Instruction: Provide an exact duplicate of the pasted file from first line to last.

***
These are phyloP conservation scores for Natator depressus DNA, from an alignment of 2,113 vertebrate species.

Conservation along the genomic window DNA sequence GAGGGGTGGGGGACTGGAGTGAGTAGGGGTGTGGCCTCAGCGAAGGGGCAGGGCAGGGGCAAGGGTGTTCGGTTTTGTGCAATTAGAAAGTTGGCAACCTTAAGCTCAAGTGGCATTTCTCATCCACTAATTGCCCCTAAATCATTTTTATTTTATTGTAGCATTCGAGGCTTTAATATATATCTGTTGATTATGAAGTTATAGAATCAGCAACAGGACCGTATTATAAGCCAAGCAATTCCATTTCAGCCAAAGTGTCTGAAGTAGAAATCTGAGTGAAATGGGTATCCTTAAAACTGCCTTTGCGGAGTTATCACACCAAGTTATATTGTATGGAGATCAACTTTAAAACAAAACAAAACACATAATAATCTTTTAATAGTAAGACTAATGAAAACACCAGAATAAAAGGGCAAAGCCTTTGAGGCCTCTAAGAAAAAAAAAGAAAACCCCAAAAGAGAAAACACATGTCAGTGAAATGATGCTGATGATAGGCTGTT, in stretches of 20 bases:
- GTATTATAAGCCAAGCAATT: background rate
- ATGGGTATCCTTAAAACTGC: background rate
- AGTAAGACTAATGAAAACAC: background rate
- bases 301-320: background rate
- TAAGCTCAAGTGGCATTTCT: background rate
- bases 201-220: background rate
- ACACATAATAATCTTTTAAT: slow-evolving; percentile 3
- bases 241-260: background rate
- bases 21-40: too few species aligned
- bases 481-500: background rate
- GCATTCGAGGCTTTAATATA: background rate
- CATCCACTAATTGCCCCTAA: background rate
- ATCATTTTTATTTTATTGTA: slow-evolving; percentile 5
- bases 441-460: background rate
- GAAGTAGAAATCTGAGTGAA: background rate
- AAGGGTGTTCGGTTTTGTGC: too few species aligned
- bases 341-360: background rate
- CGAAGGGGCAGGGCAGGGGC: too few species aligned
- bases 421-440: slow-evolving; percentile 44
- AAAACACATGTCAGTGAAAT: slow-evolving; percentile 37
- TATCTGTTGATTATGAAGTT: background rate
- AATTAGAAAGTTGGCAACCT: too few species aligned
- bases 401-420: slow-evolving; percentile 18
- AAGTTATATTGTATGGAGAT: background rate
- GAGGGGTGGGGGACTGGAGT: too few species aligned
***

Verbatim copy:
These are phyloP conservation scores for Natator depressus DNA, from an alignment of 2,113 vertebrate species.

Conservation along the genomic window DNA sequence GAGGGGTGGGGGACTGGAGTGAGTAGGGGTGTGGCCTCAGCGAAGGGGCAGGGCAGGGGCAAGGGTGTTCGGTTTTGTGCAATTAGAAAGTTGGCAACCTTAAGCTCAAGTGGCATTTCTCATCCACTAATTGCCCCTAAATCATTTTTATTTTATTGTAGCATTCGAGGCTTTAATATATATCTGTTGATTATGAAGTTATAGAATCAGCAACAGGACCGTATTATAAGCCAAGCAATTCCATTTCAGCCAAAGTGTCTGAAGTAGAAATCTGAGTGAAATGGGTATCCTTAAAACTGCCTTTGCGGAGTTATCACACCAAGTTATATTGTATGGAGATCAACTTTAAAACAAAACAAAACACATAATAATCTTTTAATAGTAAGACTAATGAAAACACCAGAATAAAAGGGCAAAGCCTTTGAGGCCTCTAAGAAAAAAAAAGAAAACCCCAAAAGAGAAAACACATGTCAGTGAAATGATGCTGATGATAGGCTGTT, in stretches of 20 bases:
- GTATTATAAGCCAAGCAATT: background rate
- ATGGGTATCCTTAAAACTGC: background rate
- AGTAAGACTAATGAAAACAC: background rate
- bases 301-320: background rate
- TAAGCTCAAGTGGCATTTCT: background rate
- bases 201-220: background rate
- ACACATAATAATCTTTTAAT: slow-evolving; percentile 3
- bases 241-260: background rate
- bases 21-40: too few species aligned
- bases 481-500: background rate
- GCATTCGAGGCTTTAATATA: background rate
- CATCCACTAATTGCCCCTAA: background rate
- ATCATTTTTATTTTATTGTA: slow-evolving; percentile 5
- bases 441-460: background rate
- GAAGTAGAAATCTGAGTGAA: background rate
- AAGGGTGTTCGGTTTTGTGC: too few species aligned
- bases 341-360: background rate
- CGAAGGGGCAGGGCAGGGGC: too few species aligned
- bases 421-440: slow-evolving; percentile 44
- AAAACACATGTCAGTGAAAT: slow-evolving; percentile 37
- TATCTGTTGATTATGAAGTT: background rate
- AATTAGAAAGTTGGCAACCT: too few species aligned
- bases 401-420: slow-evolving; percentile 18
- AAGTTATATTGTATGGAGAT: background rate
- GAGGGGTGGGGGACTGGAGT: too few species aligned